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I am not that familiar with the case, but I wonder if this was Rome's doing or the Chaldean Church seeking its own interests and seeking Rome's support. Apparently, Bishop Soro is esteemed by the Chaldeans and his ecumenical spirit is most welcomed by them as it was not by the Syriac Church. Hard to know the truth. Oh, well. I think the Bishop Ireland/St. Alexis Toth affair offers a more tragic and long-lasting outcome. Moving forward is difficult, but moving backward offers nothing.

Re: Primacy of St. Peter [Re: Theo777] #420017 05/08/20 02:21 PM
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My earlier post seems to add more confusion than clarity on the issue of primacy of St. Peter's See (note: St. Peter's See includes Rome, but also Antioch, and Alexandria - each of which have also claimed Peter's Primacy over other jurisdictions, which cause friction in those other jurisdictions); and this confusion arises because it's always been a muddled sort of primacy in action which eventually works its way out.

Even in regard to the Assyrian Church of the East - a church which holds St. Peter's primacy as absolute - does not consider Rome to be the full representative of St. Peter's authority. BUT, at one time it did; before one part didn't. Before two parallel Catholicates did and another did not. Before the two rivals merged into the Chaldean Catholic Church, and what's now the Church of the East was of the faction in union with Rome.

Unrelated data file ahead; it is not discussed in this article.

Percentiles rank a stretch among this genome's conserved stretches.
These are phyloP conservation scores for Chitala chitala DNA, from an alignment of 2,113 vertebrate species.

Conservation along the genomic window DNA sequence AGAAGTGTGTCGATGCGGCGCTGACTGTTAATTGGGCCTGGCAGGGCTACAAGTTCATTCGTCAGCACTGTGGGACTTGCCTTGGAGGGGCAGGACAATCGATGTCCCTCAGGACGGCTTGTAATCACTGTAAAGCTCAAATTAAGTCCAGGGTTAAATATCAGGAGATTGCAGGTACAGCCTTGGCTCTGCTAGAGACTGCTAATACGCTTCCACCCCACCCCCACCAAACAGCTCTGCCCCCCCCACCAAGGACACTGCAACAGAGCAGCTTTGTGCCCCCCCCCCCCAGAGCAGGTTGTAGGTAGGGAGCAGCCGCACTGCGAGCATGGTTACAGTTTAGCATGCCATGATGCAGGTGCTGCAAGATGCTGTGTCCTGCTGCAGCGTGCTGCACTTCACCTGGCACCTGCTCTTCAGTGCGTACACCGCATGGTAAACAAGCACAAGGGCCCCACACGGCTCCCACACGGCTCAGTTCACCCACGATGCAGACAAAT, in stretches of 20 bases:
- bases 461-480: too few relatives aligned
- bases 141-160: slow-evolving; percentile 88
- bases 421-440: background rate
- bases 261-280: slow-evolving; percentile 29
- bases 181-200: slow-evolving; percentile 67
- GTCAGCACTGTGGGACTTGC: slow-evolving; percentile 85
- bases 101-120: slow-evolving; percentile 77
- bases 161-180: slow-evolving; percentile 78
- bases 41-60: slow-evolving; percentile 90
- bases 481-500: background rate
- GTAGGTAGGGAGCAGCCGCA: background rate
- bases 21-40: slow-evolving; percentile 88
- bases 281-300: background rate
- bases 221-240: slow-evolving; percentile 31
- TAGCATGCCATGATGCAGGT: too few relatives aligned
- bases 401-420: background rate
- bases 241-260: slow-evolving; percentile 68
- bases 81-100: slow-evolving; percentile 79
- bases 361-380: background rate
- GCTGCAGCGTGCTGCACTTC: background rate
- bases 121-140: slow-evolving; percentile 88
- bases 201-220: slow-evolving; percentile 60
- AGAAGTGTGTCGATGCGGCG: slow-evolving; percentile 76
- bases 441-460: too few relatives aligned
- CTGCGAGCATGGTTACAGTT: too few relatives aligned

Same issues are alive regarding St. Peter's primacy in Antioch with regard to the Church of Malankara - one part of the Malankara Church accepts Antiochian Primacy absolutely, while another only limited. The third Catholic faction accepts Peter's primacy resides in Rome, while also highly esteeming it's Syriac and Greek Catholic sister Churches Patriarchs of Antioch (Maronite, Syriac, and Melkite). The Anglican faction claims to accept the Syriac Patriarch without actually accepting his spiritual or temporal authority, but they are verbally friendly when he arrives.

Last edited by Michael_Thoma; 05/08/20 02:24 PM.
Re: Primacy of St. Peter [Re: Michael_Thoma] #420018 05/08/20 09:32 PM
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Originally Posted by Michael_Thoma
My earlier post seems to add more confusion than clarity on the issue of primacy of St. Peter's See (note: St. Peter's See includes Rome, but also Antioch, and Alexandria - each of which have also claimed Peter's Primacy over other jurisdictions, which cause friction in those other jurisdictions); and this confusion arises because it's always been a muddled sort of primacy in action which eventually works its way out.


Speaking of the "Primacy" drift that I alluded to in a response I gave to you in a previous post on this thread, it is my understanding that St. Peter took the Primacy with him, so to speak, and it was the early Church's understanding that it was passed on to a successor bishop of Rome where he was martyred along with St. Paul. The Sees of Alexandria, Antioch and Jerusalem had a precedence after Rome, in that order, because of their association with St. Peter and his ministry. I feel this explains why Pope St.Leo vehemently objected to Canon 28 of the Council of Chalcedon for he felt that it misrepresented this ancient precedence that underscored the Petrine origins of these Sees, especially that of ancient Rome, and had nothing to do with the Emperor's presence or absence as Constantinople seemed to be asserting. Alexandria ended up leaving the Council over doctrinal issues, but I am sure they were also deeply troubled by their loss of precedence on account of, what they felt, was Constantinople's usurpation.